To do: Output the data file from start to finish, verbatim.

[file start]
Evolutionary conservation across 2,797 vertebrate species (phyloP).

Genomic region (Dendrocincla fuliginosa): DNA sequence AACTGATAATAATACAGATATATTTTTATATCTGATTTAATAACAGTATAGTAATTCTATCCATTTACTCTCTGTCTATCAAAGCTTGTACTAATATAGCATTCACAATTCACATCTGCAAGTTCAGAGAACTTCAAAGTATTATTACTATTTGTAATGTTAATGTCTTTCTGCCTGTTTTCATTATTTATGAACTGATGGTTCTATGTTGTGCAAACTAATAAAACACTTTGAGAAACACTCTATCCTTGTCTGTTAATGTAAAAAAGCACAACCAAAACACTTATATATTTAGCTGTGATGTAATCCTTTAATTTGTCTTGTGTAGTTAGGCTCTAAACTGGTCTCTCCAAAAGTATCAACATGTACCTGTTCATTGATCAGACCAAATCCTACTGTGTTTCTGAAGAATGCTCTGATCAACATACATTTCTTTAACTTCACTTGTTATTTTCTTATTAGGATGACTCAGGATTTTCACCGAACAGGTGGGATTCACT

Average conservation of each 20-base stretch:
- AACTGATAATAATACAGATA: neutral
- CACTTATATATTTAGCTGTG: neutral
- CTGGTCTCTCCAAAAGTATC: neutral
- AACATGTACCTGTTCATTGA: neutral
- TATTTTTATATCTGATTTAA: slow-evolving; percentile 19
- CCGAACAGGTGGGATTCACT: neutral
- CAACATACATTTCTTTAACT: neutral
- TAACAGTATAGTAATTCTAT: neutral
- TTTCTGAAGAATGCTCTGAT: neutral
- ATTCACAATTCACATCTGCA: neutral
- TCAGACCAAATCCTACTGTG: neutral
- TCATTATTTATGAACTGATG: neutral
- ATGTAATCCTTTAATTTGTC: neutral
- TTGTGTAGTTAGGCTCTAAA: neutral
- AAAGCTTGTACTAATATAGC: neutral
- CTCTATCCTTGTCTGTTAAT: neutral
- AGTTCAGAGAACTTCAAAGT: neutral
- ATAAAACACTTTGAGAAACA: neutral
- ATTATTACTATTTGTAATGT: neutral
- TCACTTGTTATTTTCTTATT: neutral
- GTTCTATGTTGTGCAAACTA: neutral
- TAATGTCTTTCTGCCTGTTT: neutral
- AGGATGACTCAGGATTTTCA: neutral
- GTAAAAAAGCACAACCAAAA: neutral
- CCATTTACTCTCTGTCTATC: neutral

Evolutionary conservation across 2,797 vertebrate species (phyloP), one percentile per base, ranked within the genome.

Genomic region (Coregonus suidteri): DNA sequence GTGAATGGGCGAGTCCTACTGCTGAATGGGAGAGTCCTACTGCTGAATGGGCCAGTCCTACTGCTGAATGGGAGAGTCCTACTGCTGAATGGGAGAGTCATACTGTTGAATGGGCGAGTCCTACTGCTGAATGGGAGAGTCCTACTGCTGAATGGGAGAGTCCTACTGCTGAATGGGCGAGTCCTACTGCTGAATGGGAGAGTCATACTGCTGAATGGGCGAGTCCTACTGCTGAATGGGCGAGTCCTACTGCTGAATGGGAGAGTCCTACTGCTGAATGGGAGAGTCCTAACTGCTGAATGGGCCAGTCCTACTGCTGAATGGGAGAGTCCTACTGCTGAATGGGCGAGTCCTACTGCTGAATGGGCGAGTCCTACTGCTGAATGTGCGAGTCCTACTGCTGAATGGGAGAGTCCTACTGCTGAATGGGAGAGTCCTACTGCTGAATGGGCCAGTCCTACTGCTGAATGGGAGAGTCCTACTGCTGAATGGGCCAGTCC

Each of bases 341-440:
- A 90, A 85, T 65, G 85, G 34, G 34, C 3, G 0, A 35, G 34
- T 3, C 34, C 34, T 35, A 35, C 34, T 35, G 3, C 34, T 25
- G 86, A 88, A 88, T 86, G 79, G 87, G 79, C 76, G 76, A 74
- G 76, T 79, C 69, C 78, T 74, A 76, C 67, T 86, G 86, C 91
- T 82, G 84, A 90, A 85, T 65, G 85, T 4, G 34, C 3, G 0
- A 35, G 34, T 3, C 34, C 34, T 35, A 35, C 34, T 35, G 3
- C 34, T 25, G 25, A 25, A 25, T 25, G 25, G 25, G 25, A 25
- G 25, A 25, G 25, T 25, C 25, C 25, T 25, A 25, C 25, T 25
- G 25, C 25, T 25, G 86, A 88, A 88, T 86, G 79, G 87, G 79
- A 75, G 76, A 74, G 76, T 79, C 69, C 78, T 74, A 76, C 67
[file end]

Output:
Evolutionary conservation across 2,797 vertebrate species (phyloP).

Genomic region (Dendrocincla fuliginosa): DNA sequence AACTGATAATAATACAGATATATTTTTATATCTGATTTAATAACAGTATAGTAATTCTATCCATTTACTCTCTGTCTATCAAAGCTTGTACTAATATAGCATTCACAATTCACATCTGCAAGTTCAGAGAACTTCAAAGTATTATTACTATTTGTAATGTTAATGTCTTTCTGCCTGTTTTCATTATTTATGAACTGATGGTTCTATGTTGTGCAAACTAATAAAACACTTTGAGAAACACTCTATCCTTGTCTGTTAATGTAAAAAAGCACAACCAAAACACTTATATATTTAGCTGTGATGTAATCCTTTAATTTGTCTTGTGTAGTTAGGCTCTAAACTGGTCTCTCCAAAAGTATCAACATGTACCTGTTCATTGATCAGACCAAATCCTACTGTGTTTCTGAAGAATGCTCTGATCAACATACATTTCTTTAACTTCACTTGTTATTTTCTTATTAGGATGACTCAGGATTTTCACCGAACAGGTGGGATTCACT

Average conservation of each 20-base stretch:
- AACTGATAATAATACAGATA: neutral
- CACTTATATATTTAGCTGTG: neutral
- CTGGTCTCTCCAAAAGTATC: neutral
- AACATGTACCTGTTCATTGA: neutral
- TATTTTTATATCTGATTTAA: slow-evolving; percentile 19
- CCGAACAGGTGGGATTCACT: neutral
- CAACATACATTTCTTTAACT: neutral
- TAACAGTATAGTAATTCTAT: neutral
- TTTCTGAAGAATGCTCTGAT: neutral
- ATTCACAATTCACATCTGCA: neutral
- TCAGACCAAATCCTACTGTG: neutral
- TCATTATTTATGAACTGATG: neutral
- ATGTAATCCTTTAATTTGTC: neutral
- TTGTGTAGTTAGGCTCTAAA: neutral
- AAAGCTTGTACTAATATAGC: neutral
- CTCTATCCTTGTCTGTTAAT: neutral
- AGTTCAGAGAACTTCAAAGT: neutral
- ATAAAACACTTTGAGAAACA: neutral
- ATTATTACTATTTGTAATGT: neutral
- TCACTTGTTATTTTCTTATT: neutral
- GTTCTATGTTGTGCAAACTA: neutral
- TAATGTCTTTCTGCCTGTTT: neutral
- AGGATGACTCAGGATTTTCA: neutral
- GTAAAAAAGCACAACCAAAA: neutral
- CCATTTACTCTCTGTCTATC: neutral

Evolutionary conservation across 2,797 vertebrate species (phyloP), one percentile per base, ranked within the genome.

Genomic region (Coregonus suidteri): DNA sequence GTGAATGGGCGAGTCCTACTGCTGAATGGGAGAGTCCTACTGCTGAATGGGCCAGTCCTACTGCTGAATGGGAGAGTCCTACTGCTGAATGGGAGAGTCATACTGTTGAATGGGCGAGTCCTACTGCTGAATGGGAGAGTCCTACTGCTGAATGGGAGAGTCCTACTGCTGAATGGGCGAGTCCTACTGCTGAATGGGAGAGTCATACTGCTGAATGGGCGAGTCCTACTGCTGAATGGGCGAGTCCTACTGCTGAATGGGAGAGTCCTACTGCTGAATGGGAGAGTCCTAACTGCTGAATGGGCCAGTCCTACTGCTGAATGGGAGAGTCCTACTGCTGAATGGGCGAGTCCTACTGCTGAATGGGCGAGTCCTACTGCTGAATGTGCGAGTCCTACTGCTGAATGGGAGAGTCCTACTGCTGAATGGGAGAGTCCTACTGCTGAATGGGCCAGTCCTACTGCTGAATGGGAGAGTCCTACTGCTGAATGGGCCAGTCC

Each of bases 341-440:
- A 90, A 85, T 65, G 85, G 34, G 34, C 3, G 0, A 35, G 34
- T 3, C 34, C 34, T 35, A 35, C 34, T 35, G 3, C 34, T 25
- G 86, A 88, A 88, T 86, G 79, G 87, G 79, C 76, G 76, A 74
- G 76, T 79, C 69, C 78, T 74, A 76, C 67, T 86, G 86, C 91
- T 82, G 84, A 90, A 85, T 65, G 85, T 4, G 34, C 3, G 0
- A 35, G 34, T 3, C 34, C 34, T 35, A 35, C 34, T 35, G 3
- C 34, T 25, G 25, A 25, A 25, T 25, G 25, G 25, G 25, A 25
- G 25, A 25, G 25, T 25, C 25, C 25, T 25, A 25, C 25, T 25
- G 25, C 25, T 25, G 86, A 88, A 88, T 86, G 79, G 87, G 79
- A 75, G 76, A 74, G 76, T 79, C 69, C 78, T 74, A 76, C 67